# Electric field inside a hollow conductive sphere

• TonyZ
In summary: A metal atom has a filled outer shell and is missing one or more electrons. When an atom loses an electron, it becomes a metal and gains a positive charge.
TonyZ
Hello,
This is my first post to these forums.

It is well known that the electric field inside a conducting
sphere is zero everywhere inside. But what if the charge
placed on the sphere is very, very small. Let's say it
consists of only two electrons. Clearly, this small charge cannot
be evenly distributed on the surface of the sphere. The
two electrons will undoubtedly end up as far apart as possible,
i.e. at opposite sides of the sphere. It doesn't appear that
the electric field is zero everywhere inside this sphere.

I'd like to get the group's input on this.

Thanks!
Tony

A conducting sphere will have many free electrons, and it will be no problem for them to spread evenly.
A charged sphere of copper might consist of 10^24 copper ions and 10^24+2 electrons in the conduction band that can all move around.

The theorems about conductors generally assume a huge number of conduction electrons as willem2 says. If only two electrons are added to a conductor, the lare number of conduction electrons will realign to produce zero field inside. That is, adding two newborns to the world population does not change much, except for their families.

Thanks to all who replied! I understand what you are saying.

I have one other question: Are the "free electrons" in a metalic conductor those which are above and beyond the ones that are part of the metal atoms? For example, copper atoms have 29 electrons and 29 protons. Does having free electrons mean there are more electrons than protons? If so, wouldn't that mean that every metal is inherently
negatively charged (which I know is not correct)?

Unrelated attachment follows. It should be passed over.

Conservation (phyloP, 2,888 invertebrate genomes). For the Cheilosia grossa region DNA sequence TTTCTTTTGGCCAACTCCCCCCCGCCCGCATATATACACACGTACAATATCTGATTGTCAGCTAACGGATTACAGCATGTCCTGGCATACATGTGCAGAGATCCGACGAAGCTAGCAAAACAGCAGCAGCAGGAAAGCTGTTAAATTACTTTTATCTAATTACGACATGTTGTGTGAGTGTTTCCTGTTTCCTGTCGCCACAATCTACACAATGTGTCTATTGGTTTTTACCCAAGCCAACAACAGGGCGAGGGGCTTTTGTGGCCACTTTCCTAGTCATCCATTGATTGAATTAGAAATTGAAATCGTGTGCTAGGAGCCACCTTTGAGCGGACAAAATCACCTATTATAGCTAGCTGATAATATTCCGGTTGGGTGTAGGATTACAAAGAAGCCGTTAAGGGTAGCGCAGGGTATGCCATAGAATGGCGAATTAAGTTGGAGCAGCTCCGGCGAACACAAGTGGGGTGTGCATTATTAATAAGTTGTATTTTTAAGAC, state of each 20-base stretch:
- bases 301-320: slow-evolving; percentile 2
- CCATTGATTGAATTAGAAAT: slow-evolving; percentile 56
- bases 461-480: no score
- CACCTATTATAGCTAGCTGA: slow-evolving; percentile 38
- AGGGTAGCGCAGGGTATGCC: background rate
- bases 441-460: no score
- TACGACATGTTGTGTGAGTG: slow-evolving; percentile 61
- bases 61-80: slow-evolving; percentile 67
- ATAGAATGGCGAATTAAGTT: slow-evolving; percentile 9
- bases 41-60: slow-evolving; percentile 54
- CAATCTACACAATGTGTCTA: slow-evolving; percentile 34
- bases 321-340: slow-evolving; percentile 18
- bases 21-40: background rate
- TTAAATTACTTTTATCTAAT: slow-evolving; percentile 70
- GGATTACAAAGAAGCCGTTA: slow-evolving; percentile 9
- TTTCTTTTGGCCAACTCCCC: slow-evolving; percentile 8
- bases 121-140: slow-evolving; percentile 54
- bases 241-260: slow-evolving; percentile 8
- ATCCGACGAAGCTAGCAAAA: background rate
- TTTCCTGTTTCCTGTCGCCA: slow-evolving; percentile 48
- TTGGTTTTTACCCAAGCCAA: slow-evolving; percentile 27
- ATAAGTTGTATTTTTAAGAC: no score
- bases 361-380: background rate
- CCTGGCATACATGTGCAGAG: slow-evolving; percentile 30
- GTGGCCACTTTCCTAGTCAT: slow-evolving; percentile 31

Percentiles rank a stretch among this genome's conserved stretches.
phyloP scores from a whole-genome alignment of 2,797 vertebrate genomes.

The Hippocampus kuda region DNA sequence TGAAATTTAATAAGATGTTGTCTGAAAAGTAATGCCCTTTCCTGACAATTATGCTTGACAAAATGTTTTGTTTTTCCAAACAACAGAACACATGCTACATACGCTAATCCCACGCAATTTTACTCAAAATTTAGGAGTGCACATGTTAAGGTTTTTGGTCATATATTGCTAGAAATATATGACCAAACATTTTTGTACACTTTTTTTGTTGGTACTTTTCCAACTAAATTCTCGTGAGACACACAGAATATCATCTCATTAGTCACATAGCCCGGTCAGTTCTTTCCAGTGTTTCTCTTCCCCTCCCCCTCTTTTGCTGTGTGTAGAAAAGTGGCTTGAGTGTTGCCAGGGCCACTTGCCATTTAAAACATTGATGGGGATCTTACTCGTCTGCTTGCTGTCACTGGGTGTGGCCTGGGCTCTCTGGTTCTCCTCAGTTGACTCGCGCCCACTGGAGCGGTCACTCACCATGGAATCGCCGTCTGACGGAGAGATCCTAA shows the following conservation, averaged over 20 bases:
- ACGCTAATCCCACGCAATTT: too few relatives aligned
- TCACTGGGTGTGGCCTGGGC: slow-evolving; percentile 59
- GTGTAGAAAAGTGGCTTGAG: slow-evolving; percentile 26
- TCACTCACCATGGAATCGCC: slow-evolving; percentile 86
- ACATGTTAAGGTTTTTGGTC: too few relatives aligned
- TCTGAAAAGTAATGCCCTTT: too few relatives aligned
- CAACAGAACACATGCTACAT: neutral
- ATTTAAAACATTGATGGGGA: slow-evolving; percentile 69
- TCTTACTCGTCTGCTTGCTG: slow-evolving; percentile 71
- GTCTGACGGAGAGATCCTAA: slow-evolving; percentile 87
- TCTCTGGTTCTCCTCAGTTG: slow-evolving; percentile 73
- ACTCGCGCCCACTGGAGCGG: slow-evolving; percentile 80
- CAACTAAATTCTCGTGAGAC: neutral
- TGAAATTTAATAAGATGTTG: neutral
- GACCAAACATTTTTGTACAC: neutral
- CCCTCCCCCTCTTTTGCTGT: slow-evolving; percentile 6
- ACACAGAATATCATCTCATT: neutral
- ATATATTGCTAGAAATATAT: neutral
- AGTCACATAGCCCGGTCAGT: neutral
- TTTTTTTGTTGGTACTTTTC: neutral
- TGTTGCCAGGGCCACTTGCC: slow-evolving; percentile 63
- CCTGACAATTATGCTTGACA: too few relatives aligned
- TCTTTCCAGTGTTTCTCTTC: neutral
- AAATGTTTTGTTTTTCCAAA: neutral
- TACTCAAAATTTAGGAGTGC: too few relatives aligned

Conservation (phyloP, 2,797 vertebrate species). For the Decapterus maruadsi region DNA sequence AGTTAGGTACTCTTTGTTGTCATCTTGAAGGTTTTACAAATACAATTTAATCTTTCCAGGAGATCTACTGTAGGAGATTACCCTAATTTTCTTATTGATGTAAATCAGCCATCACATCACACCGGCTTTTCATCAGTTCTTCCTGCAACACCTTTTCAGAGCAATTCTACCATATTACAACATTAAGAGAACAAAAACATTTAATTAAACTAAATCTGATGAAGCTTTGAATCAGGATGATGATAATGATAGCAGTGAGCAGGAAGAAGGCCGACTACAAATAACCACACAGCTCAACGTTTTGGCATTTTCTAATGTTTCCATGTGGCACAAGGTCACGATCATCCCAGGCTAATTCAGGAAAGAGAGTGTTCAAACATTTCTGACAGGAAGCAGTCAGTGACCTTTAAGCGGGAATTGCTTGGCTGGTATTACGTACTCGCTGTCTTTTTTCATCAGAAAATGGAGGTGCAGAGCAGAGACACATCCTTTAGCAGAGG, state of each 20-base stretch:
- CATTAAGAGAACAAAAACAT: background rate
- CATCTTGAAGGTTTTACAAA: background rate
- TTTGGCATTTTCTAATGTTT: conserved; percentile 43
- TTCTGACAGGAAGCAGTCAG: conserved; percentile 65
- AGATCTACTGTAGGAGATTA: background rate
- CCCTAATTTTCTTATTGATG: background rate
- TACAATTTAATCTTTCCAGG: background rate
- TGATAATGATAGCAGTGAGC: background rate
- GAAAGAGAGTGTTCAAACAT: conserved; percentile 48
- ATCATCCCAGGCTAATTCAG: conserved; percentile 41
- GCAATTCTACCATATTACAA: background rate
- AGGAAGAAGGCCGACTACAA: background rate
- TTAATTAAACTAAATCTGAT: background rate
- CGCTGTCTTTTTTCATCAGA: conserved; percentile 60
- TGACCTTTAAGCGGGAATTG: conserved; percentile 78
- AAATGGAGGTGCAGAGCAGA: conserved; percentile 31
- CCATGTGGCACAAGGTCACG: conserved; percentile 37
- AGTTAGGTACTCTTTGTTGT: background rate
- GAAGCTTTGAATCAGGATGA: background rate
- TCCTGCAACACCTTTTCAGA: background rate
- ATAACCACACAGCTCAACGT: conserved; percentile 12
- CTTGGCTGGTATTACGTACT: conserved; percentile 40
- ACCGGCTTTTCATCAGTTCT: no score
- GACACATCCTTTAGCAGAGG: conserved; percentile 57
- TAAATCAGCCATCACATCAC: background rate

Thanks,
Tony

Tony

TonyZ said:
I have one other question: Are the "free electrons" in a metalic conductor those which are above and beyond the ones that are part of the metal atoms? For example, copper atoms have 29 electrons and 29 protons. Does having free electrons mean there are more electrons than protons?

There are as many electrons as there are protons. A fraction of the 29 are conducting and the rest are not (valence electrons). I don't know how many of the 29 are valence and how many are conducting, but it should be a well-known constant number at room temperature for copper specialists (probably in a table somewhere, and quite readily calculable with the basic theory).

In condensed matter/solid state theory, a crystal (including a metallic polycrystal) is considered a lattice of (+) ions, through which conducting electrons flow, not a lattice of (neutral) atoms.

## What is an electric field?

An electric field is a physical field that surrounds an electrically charged particle. It is responsible for the electrical force experienced by other charged particles within its vicinity.

## What is a hollow conductive sphere?

A hollow conductive sphere is a spherical object made of a material that allows electric charges to flow freely through it. It is hollow, meaning it has a empty space inside, and it is conductive, meaning it can conduct electricity.

## Is there an electric field inside a hollow conductive sphere?

No, there is no electric field inside a hollow conductive sphere. This is because the charges within the conductor will redistribute themselves in such a way that the electric field inside the sphere will become zero.

## Why is there no electric field inside a hollow conductive sphere?

There is no electric field inside a hollow conductive sphere because the charges within the conductor will move to the surface of the sphere, creating an opposing electric field that cancels out the original field inside the sphere. This is known as the principle of electrostatic shielding.

## What happens to the electric field outside a hollow conductive sphere?

The electric field outside a hollow conductive sphere remains unchanged. This is because the charges on the surface of the sphere do not affect the electric field outside the conductor. The electric field outside the sphere is determined by the total charge on the sphere and its distance from the center of the sphere.

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